As General Douglas MacArthur famously said, “Old soldiers don’t die, they just fade away.” In the world of fiction, old spies don’t die or fade away – they remain ageless, like James Bond, still agile enough for derring-do operations after decades, or they rise to the top of their intelligence service, as Gabriel Allon does in Daniel Silva’s House of Spies, the latest of the 17 novels in the series featuring the master Israeli spy.
Although the aging Allon has become chief of Israel’s Mossad in the novel, the indefatigable field operative doesn’t remain a chairborne ranger for long. While House of Spies can be read as a stand alone, it does segue from Silva’s last novel, The Black Widow, which ended with ISIS terrorist mastermind Saladin still on the loose after orchestrating a devastating attack on Washington. The latest novel begins just four months after the attack when Saladin, with cold-blooded precision, chillingly described by Silva, launches jihadists, armed with assault rifles and suicide vests, to inflict similar carnage throughout London.
Allon views Saladin as his personal nemesis and takes the lead among the world’s foremost intelligence services to locate and neutralize the terrorist. Silva’s portrayal of the tense interplay among the U.S., French, British, and Israeli services rings true. Although they share the common goal of eliminating Saladin, each approaches cooperation with the other cautiously because of diverse histories, political issues, and, most of all, the suspicion inherent in their profession. As Silva wryly puts it when discussing Allon’s relationship with his British colleague, “They distrusted each other only a little; in the espionage trade, that made them the best of friends.”
Allon musters the same team of colorful and well-drawn characters from previous novels in his hunt for Saladin, ranging from brilliant counterterrorism analyst Dina Sarid to Christopher Keller, former British special forces commando turned Corsican assassin. Keller is dispatched to follow Allon’s only slim lead to the Saladin network, the supplier of the assault rifles in the London attack. Ruthless as ever, Keller worms further information from the supplier with techniques that far exceed those prescribed in the U.S. Army Field Manual.
The trail to the terrorist mastermind ultimately leads to French tycoon Jean-Luc Martel and his lover, Olivia Watson, a former British fashion model. Martel owes his enormous wealth to global trafficking in narcotics supplied by Saladin. To entice the targets, Allon devises the most expensive cover story in history, costing a half billion dollars, which the spymaster acquires thanks to Israeli computer hackers siphoning the funds from Syria’s ruler. The stolen account funds an elaborate sting operation involving a lavish villa in Saint Tropez inhabited by two of Allon’s team, Mikhail Abramov, the resourceful former Israeli commando who poses as a wealthy Russian arms merchant, and his supposed wife, Natalie Mizrahi, the French Jewish doctor who played the role of a Palestinian in The Black Widow to gain direct access to Saladin. The targets eventually facilitate a meeting for Allon’s couple with Saladin in Morocco that leads to a dramatic showdown with the terrorist mastermind.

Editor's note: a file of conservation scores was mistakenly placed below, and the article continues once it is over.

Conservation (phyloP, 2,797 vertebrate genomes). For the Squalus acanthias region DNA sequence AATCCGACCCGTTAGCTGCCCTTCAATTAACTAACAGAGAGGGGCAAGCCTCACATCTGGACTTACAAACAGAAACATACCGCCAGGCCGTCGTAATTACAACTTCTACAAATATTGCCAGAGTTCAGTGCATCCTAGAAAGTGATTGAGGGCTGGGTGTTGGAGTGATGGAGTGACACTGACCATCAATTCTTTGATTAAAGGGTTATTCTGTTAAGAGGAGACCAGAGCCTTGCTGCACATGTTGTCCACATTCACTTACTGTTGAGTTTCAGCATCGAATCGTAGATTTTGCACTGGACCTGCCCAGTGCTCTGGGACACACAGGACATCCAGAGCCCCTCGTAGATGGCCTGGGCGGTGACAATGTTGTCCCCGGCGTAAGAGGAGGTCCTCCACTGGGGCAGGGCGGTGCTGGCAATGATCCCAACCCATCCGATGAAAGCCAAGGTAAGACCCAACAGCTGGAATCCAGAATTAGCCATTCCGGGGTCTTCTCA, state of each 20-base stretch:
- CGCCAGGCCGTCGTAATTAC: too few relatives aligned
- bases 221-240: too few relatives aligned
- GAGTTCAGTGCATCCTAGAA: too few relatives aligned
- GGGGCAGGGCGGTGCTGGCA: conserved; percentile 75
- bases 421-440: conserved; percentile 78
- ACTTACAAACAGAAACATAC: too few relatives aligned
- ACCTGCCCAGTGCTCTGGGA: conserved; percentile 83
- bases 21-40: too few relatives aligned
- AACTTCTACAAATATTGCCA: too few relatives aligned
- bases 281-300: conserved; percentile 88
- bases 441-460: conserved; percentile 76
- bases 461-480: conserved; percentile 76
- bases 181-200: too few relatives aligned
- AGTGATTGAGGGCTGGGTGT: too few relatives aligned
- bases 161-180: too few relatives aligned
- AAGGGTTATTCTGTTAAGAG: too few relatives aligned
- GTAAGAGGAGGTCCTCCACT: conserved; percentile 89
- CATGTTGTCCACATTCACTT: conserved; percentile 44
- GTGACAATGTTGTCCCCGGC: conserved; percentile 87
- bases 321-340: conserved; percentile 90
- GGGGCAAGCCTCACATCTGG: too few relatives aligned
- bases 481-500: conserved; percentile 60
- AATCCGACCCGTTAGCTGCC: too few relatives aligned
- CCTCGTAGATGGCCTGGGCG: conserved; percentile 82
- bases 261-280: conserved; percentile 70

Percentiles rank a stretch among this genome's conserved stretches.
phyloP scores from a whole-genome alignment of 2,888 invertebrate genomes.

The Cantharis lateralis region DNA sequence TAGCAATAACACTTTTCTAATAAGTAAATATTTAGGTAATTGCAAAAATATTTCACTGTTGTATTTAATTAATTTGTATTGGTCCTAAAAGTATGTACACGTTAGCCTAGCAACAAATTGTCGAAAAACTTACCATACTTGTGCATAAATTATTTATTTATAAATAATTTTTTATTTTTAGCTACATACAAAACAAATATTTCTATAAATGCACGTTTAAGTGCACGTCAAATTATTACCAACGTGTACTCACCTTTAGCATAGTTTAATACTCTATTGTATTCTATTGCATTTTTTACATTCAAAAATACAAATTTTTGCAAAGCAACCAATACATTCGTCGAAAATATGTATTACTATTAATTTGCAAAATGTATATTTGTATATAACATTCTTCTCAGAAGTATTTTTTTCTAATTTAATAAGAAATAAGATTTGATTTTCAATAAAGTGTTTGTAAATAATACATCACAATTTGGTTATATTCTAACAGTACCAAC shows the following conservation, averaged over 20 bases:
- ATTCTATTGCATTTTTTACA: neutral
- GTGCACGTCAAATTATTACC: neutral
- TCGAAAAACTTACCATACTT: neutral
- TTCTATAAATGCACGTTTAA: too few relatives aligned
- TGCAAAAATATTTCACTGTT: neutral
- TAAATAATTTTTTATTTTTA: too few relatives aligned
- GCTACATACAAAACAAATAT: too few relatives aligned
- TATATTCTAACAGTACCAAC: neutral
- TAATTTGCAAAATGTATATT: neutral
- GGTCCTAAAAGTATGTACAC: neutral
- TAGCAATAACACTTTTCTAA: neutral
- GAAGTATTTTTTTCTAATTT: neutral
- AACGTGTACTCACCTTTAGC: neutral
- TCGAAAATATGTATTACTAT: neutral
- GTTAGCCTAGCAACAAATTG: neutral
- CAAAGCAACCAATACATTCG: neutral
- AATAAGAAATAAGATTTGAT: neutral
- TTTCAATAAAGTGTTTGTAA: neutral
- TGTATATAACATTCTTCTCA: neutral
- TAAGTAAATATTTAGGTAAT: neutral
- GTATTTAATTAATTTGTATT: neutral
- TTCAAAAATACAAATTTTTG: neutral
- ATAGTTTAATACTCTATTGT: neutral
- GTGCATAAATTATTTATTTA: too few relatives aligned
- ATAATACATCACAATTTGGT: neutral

As in past novels, Silva sets the tense conflict between Allon and his antagonist against the backdrop of current events. Like today’s Islamic caliphate, Saladin’s ISIS has lost considerable territory and shifted its focus to spreading terror in the U.S. and Europe and finances its lethal operations with narcotics trafficking. Silva also incorporates the current tools of terrorist modus operandi into the novel, such as clandestine communications via the “Telegram” encrypted messaging service and simple explosive devices, their components meticulously described. Real-life counterterrorist technology also plays a significant role in Allon’s pursuit – courtesy of his American counterparts, NSA intercepts and military drones facilitate locating and tracking Saladin in a lengthy (perhaps too lengthy) chase across the Moroccan desert.
Silva’s reliance on current events and accurate details about terrorist and counterterrorist techniques imbue House of Spies with considerable realism, but much of the narrative hardly reflects the actual difficulty in hunting terrorists. Given the compressed fictional timeline, Allon cuts through the incredible bureaucracy of collaboration among four intelligence services with improbable ease. Allon and his team also recruit their targets fairly quickly, primarily by blackmailing them, a process significantly accelerated by coercive methods now considered controversial in the fight against terrorism. And his nemesis Saladin, who has successfully eluded his pursuers thanks to his paranoia, seems just a bit too eager to meet with a mysterious Russian arms merchant, who in reality is one of Allon’s best operatives.
But no matter. Silva keeps readers on the edge of their seats throughout the twists and turns of the riveting narrative despite these leaps in willing suspension of disbelief. There is also a sense of “if only” in Silva’s contrivances—if only someone like Allon could really surmount all these true life obstacles, the world would be a safer place.
In a recent interview, Silva said, “I’ve written more Gabriel Allon novels than Fleming ever wrote Bond novels. More Gabriel Allon novels than Tom Clancy ever wrote Jack Ryan novels. At a certain point, I will write something else. I’m just not sure when.” This reader certainly hopes Silva doesn’t reach that certain point anytime too soon.